Interpolate warping from source to destination warp geometry grids.
You create an
SKWarp by supplying two arrays of normalized vertex positions: the
source array defines the positions of the vertices in the un-warped geometry and the
dest defines the final, warped destination positions for the source vertices. Both arrays are one dimensional and in “row-major” order — this means that you additionally have to supply the number of columns and rows of the geometry.
The number of columns or rows is one less than the number of horizontal or vertical vertices respectively.
The origin of the vertex positions is in the bottom left: the first item in the array refers to the position at the bottom left and the last item refers to the position at the top right.
A geometry grid warps the geometry defined by the source positions (left illustration) into a new geometry defined by the destination positions (right illustration).
The geometry can be applied immediately, without animation, by setting the nodes’s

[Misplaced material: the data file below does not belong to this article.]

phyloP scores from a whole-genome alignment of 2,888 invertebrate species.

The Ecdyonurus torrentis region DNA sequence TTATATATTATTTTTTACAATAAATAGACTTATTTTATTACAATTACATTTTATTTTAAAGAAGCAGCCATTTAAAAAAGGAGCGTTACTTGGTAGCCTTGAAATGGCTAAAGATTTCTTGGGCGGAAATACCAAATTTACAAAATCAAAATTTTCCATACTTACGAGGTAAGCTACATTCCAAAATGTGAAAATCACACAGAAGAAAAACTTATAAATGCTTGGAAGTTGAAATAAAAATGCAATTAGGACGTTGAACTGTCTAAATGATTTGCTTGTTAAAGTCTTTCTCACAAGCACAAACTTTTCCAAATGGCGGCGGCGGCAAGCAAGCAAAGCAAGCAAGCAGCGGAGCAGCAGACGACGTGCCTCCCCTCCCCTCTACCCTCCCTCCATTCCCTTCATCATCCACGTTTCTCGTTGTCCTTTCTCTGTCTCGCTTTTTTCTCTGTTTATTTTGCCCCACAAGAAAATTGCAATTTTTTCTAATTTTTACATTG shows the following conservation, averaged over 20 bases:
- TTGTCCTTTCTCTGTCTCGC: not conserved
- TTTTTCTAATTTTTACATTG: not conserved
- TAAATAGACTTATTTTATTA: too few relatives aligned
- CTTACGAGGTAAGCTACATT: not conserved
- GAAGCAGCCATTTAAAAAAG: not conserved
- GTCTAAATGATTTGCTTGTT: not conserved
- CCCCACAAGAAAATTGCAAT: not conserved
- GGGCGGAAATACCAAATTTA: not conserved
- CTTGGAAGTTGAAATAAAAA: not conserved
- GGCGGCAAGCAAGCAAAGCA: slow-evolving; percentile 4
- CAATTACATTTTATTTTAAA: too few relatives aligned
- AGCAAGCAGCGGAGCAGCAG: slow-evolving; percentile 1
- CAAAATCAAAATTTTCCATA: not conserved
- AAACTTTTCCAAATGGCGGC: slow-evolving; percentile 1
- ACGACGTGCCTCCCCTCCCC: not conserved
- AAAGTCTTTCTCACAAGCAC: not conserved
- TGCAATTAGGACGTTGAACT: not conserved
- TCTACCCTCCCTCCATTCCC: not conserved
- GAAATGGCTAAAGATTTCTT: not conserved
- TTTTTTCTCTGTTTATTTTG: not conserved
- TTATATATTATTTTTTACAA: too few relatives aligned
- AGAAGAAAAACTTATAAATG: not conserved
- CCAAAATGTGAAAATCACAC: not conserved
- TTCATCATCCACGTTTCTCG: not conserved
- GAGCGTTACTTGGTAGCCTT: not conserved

warp property. You may elect to use this technique if you are calculating and applying the destination positions with each scene update, for example in response to a user’s touch.
A single warp can be applied over time to give an animated morphing effect using the action created by
warp. To use a warp action, you first need to define an initial geometry and set it as the
warp of the node you want to warp. The
grid initializer creates a suitable geometry that has no distortion.
You can chain together multiple warp geometries to create complex morphing animations. For example, you may want to begin with the warp geometry that does not deform the node, morph to the stretched geometry at 0.5”, and finish the sequence by returning to the first geometry at 0.75”.
Objects that subclass
SKNode but don't conform to
SKWarpable — for example
SKVideo — can be warped by adding them as children of an
SKEffect object. You can, for example, use this approach to distort vector artwork supplied as simple geometric primitives or
CGPath objects and rendered with an shape node. Warping an particle emitter node that has been added as a child of an effect node allows precise control of the overall shape of a particle system.